Four Types of Web Credibility:
Fogg (2002) describes the four types of web credibility as follows: Firstly presumed credibility which is based on general assumptions and beliefs (p. 163). Next, earned credibility which is difficult to gain (p. 170) and is based on first hand experience that extends over time (p. 163). Thirdly, reputed credibility which is based on endorsement and third party recommendations (p. 165). Finally, surface credibility based on first impressions and appearances (p. 163).
Presumed: Australian Government – australia.gov.au
The credibility of australia.gov.au is based on assumption. The government cannot afford to intentionally mislead people so their website will generally provide accurate information. The Australian government does not operate for personal profit. The site has links to various opposing political parties within Australia and to information regarding the Australian political and legal systems.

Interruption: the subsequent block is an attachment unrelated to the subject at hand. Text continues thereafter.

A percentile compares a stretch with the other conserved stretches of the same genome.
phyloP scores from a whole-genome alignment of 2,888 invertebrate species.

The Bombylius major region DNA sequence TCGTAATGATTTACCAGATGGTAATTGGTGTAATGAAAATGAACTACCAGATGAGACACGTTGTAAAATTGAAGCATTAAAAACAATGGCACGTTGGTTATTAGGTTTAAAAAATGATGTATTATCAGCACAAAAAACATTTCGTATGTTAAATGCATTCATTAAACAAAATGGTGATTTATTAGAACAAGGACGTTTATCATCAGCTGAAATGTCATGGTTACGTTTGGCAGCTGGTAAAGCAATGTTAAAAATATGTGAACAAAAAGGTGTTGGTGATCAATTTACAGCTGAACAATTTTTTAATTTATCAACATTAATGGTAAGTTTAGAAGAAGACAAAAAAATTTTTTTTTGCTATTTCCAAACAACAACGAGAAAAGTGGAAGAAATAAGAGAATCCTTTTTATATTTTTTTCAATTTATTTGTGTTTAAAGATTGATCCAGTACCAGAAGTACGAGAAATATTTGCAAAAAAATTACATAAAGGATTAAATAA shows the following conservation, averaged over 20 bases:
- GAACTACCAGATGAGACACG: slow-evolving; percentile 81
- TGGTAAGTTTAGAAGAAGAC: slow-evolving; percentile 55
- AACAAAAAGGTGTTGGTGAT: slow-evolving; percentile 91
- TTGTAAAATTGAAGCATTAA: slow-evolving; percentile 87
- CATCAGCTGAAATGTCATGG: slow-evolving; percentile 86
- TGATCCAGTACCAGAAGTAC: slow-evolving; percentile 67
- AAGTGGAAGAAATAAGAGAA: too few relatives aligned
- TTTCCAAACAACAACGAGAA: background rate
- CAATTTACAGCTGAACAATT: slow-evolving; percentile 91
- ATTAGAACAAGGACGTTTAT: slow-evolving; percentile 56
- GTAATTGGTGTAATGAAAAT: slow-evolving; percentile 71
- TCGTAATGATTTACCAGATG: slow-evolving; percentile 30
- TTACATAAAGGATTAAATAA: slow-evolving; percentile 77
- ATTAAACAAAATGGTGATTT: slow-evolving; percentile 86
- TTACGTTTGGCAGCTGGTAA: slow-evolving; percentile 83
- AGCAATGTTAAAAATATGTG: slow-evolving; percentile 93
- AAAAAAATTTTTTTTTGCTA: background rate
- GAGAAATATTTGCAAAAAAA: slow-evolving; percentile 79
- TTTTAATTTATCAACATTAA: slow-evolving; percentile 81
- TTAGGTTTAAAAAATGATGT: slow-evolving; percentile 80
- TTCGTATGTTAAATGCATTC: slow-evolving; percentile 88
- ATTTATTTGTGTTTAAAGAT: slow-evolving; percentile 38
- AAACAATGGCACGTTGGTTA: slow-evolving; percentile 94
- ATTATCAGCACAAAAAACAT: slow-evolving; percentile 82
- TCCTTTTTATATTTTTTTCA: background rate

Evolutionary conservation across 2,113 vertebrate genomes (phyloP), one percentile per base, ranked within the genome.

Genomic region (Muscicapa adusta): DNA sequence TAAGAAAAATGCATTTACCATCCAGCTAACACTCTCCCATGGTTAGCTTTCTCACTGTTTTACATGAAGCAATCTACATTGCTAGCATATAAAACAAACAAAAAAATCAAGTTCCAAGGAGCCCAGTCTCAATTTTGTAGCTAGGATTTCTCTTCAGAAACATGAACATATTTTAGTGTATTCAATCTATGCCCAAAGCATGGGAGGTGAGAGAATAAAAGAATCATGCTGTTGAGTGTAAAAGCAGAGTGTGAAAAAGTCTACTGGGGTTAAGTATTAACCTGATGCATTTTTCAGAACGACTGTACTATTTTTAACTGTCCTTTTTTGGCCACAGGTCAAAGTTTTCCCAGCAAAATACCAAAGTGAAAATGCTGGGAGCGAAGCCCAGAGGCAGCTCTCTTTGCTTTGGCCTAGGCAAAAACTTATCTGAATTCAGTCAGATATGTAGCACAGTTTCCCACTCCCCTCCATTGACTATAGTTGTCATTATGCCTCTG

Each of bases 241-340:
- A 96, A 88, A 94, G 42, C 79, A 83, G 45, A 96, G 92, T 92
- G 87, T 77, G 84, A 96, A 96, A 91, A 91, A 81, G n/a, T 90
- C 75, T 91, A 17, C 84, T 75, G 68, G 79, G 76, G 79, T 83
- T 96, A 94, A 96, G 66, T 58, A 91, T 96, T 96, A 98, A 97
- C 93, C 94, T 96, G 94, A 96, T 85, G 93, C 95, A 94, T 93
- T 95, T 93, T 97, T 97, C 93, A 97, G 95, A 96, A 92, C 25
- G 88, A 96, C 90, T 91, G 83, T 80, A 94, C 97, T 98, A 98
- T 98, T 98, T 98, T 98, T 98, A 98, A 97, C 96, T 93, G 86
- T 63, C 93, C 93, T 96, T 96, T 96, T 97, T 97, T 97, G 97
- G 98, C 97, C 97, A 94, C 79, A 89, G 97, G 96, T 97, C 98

Earned: Bpay – bpay.com.au
Bpay has earned a reputation as a secure and reliable method of paying bills and transferring money. Bpay responds quickly to customer concerns and has a clear and transparent process for disputes. The site itself is simple and well organized and users are required to login to confirm credentials. Bpay also communicates information about any changes, purchases and fraud alerts to users.
Reputed: the New York Times – nytimes.com
The New York Times is probably one of the first news organisations that comes to mind as a credible source of news. The New York Times is an award-winning publication and other sites, such as newstrust.com, recommended it. When there have been instances of individual reporters acting without integrity, such as Jayson Blair, the New York Times acts openly and apologises for any infractions that occur.
Surface: Clever Starfish – cleverstarfish.com
The design website Clever Starfish, is an example of surface web credibility. As expected from a design company, the website is well designed and visually appealing. It has no outside advertisements and includes samples of their design work. On the surface, this looks like the website of a successful and professional digital design agency.
Fogg, B. J. (2002). Persuasive Technology: Using Computers to Change What We Think and Do [EBook library version]. Retrieved from http://www.ecu.edu.au